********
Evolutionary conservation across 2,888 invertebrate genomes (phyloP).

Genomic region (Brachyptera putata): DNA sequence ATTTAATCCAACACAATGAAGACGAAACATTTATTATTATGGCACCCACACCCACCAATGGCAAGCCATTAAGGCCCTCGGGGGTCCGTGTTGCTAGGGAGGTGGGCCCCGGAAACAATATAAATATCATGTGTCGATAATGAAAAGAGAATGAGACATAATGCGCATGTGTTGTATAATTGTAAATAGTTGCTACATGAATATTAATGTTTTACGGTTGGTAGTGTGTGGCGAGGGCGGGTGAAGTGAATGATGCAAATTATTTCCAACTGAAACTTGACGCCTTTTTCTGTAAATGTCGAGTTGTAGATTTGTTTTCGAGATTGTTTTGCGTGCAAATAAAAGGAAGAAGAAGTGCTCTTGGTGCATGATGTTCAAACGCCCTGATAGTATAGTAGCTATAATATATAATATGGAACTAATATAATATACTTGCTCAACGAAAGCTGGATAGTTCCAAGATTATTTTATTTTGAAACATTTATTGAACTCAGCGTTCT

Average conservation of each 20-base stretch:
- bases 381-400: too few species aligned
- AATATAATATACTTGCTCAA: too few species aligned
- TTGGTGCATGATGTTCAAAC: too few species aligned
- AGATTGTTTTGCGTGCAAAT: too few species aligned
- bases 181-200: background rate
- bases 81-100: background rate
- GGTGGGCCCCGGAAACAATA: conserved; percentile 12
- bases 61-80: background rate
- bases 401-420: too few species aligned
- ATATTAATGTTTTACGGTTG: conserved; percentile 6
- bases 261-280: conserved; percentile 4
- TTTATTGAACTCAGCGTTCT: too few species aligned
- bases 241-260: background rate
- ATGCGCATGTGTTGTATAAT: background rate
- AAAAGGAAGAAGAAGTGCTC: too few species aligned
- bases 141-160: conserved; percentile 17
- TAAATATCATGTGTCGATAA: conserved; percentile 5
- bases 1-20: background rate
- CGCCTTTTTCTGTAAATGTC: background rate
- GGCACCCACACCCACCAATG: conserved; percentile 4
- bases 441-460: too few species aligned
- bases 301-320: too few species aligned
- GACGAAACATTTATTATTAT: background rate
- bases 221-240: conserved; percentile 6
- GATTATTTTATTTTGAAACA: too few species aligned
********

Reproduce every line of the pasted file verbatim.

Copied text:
Evolutionary conservation across 2,888 invertebrate genomes (phyloP).

Genomic region (Brachyptera putata): DNA sequence ATTTAATCCAACACAATGAAGACGAAACATTTATTATTATGGCACCCACACCCACCAATGGCAAGCCATTAAGGCCCTCGGGGGTCCGTGTTGCTAGGGAGGTGGGCCCCGGAAACAATATAAATATCATGTGTCGATAATGAAAAGAGAATGAGACATAATGCGCATGTGTTGTATAATTGTAAATAGTTGCTACATGAATATTAATGTTTTACGGTTGGTAGTGTGTGGCGAGGGCGGGTGAAGTGAATGATGCAAATTATTTCCAACTGAAACTTGACGCCTTTTTCTGTAAATGTCGAGTTGTAGATTTGTTTTCGAGATTGTTTTGCGTGCAAATAAAAGGAAGAAGAAGTGCTCTTGGTGCATGATGTTCAAACGCCCTGATAGTATAGTAGCTATAATATATAATATGGAACTAATATAATATACTTGCTCAACGAAAGCTGGATAGTTCCAAGATTATTTTATTTTGAAACATTTATTGAACTCAGCGTTCT

Average conservation of each 20-base stretch:
- bases 381-400: too few species aligned
- AATATAATATACTTGCTCAA: too few species aligned
- TTGGTGCATGATGTTCAAAC: too few species aligned
- AGATTGTTTTGCGTGCAAAT: too few species aligned
- bases 181-200: background rate
- bases 81-100: background rate
- GGTGGGCCCCGGAAACAATA: conserved; percentile 12
- bases 61-80: background rate
- bases 401-420: too few species aligned
- ATATTAATGTTTTACGGTTG: conserved; percentile 6
- bases 261-280: conserved; percentile 4
- TTTATTGAACTCAGCGTTCT: too few species aligned
- bases 241-260: background rate
- ATGCGCATGTGTTGTATAAT: background rate
- AAAAGGAAGAAGAAGTGCTC: too few species aligned
- bases 141-160: conserved; percentile 17
- TAAATATCATGTGTCGATAA: conserved; percentile 5
- bases 1-20: background rate
- CGCCTTTTTCTGTAAATGTC: background rate
- GGCACCCACACCCACCAATG: conserved; percentile 4
- bases 441-460: too few species aligned
- bases 301-320: too few species aligned
- GACGAAACATTTATTATTAT: background rate
- bases 221-240: conserved; percentile 6
- GATTATTTTATTTTGAAACA: too few species aligned